And these evidential crumbs in support of a theory most likely inspired by a 1933 monster movie have to be weighed against the implausibility of it all. If Nessie is a dinosaur, it survived extinction 65 million years ago and somehow ended up in a freshwater lake that was a solid glacier a few thousand years ago. This tropical saltwater dinosaur is supposedly thriving in the cold freshwaters of the loch. It manages to breathe air without being seen and it gets its sustenance from a lake with a limited supply of food. And it can hardly be alone to have survived for centuries, unless it has gained immortality. Hence, a lake that has been painstakingly scanned by scientists somehow contains a group of large beasts that have never died and left bones that could be picked up by the scientists who have dredged the bottom of the lake.
So why is the Loch Ness monster suddenly more plausible, according to the Internet? Because a scientific paper reported the discovery of plesiosaur fossils—teeth, vertebrae, and one humerus from a young juvenile—in what was once a freshwater river in Morocco.
Plesiosaur fossils tend to be found in marine deposits (saltwater environments), although it was already known that other plesiosaur groups and marine reptiles that lived in the same time period could also be found in freshwater settings. Maybe they became lost in freshwater lakes? Maybe they could tolerate either environment? Maybe these specific plesiosaurs adapted to freshwater? Interestingly enough, the paper makes no mention of the Loch Ness monster, but the University of Bath’s press release does, presumably to titillate the popular press, which worked.
None of this has any bearing on the Loch Ness monster.
And yet, the belief endures.
In the television show The X-Files, arguably the biggest popularizer of conspiracy theories and paranormal claims in recent decades, there is a poster in Fox Mulder’s office. Under the photo of a flying saucer, bold white letters spell out “I WANT TO BELIEVE.”
There are many reasons why the myth of the Loch Ness monster is resistant to refutations and why the larger field of cryptozoology, concerned with the existence of mythical animals, will always find adherents.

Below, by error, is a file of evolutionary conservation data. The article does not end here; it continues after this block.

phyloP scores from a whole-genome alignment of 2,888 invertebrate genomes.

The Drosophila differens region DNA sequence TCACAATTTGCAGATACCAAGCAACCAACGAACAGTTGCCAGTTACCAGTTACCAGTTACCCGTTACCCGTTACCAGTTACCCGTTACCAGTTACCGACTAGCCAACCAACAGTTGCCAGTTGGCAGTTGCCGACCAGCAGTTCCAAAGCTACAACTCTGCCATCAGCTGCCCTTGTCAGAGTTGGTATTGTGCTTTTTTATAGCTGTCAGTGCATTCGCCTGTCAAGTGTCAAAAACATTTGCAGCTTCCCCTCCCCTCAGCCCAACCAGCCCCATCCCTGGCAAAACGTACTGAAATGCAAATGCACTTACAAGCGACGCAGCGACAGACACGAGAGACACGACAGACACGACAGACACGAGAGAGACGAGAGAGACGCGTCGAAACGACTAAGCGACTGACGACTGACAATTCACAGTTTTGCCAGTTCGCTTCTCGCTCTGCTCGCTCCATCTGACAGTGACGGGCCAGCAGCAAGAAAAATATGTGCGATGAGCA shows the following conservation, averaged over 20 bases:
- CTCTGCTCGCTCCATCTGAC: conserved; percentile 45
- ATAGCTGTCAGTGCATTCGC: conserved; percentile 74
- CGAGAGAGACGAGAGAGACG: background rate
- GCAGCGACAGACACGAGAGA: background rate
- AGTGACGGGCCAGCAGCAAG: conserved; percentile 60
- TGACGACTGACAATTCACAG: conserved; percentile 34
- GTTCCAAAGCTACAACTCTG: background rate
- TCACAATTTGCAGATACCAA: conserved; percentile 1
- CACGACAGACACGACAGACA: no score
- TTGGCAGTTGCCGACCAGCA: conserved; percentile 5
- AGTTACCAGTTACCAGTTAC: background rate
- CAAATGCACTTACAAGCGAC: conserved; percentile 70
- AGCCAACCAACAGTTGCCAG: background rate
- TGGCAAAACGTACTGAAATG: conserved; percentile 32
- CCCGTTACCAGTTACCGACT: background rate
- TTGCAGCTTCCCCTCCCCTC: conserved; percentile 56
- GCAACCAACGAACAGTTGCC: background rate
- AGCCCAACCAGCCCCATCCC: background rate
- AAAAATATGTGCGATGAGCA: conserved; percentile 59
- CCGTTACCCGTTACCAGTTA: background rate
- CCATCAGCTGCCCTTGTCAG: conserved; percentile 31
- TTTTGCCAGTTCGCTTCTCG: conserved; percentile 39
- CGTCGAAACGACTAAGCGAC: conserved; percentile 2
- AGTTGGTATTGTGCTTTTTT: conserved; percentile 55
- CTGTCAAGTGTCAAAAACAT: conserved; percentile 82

It fosters a sense of community with like-minded people. It’s an excuse to get back to nature and to escape reality by giving in to mystery. It’s a way to liberate the tools of science from their drudgery and put them, clumsily, in service of a more thrilling mission: to find beasts denied by scientists. Cryptozoology can be seen as a populist rebellion against the erudite denizens of the ivory tower. As Prothero and Loxton write in their book, Abominable Science!, cryptozoologists “believe that if they can find the elusive creatures that science rejects, they will be able to triumph over those who have ignored and ridiculed them for decades.”
However, there is a saying in medicine: when you hear hoofbeats, think horses, not zebras.
Likewise, when you see waves on the surface of Loch Ness, think otters, not monsters.
- Fossils of a dinosaur that often lived in saltwater were recently discovered in a former freshwater bed in Morocco, which a press release and subsequent media reports said increased the plausibility of the presence of this aquatic dinosaur in the freshwater Loch Ness
- Past attempts at finding the Loch Ness monster using sonars, submarines, and environmental DNA collection from the lake have all turned up empty handed
- There is a theory that the Loch Ness monster legend and the idea that it is a dinosaur actually come from the 1933 movie King Kong, in which a brontosaur attacks men at sea and pursues them on land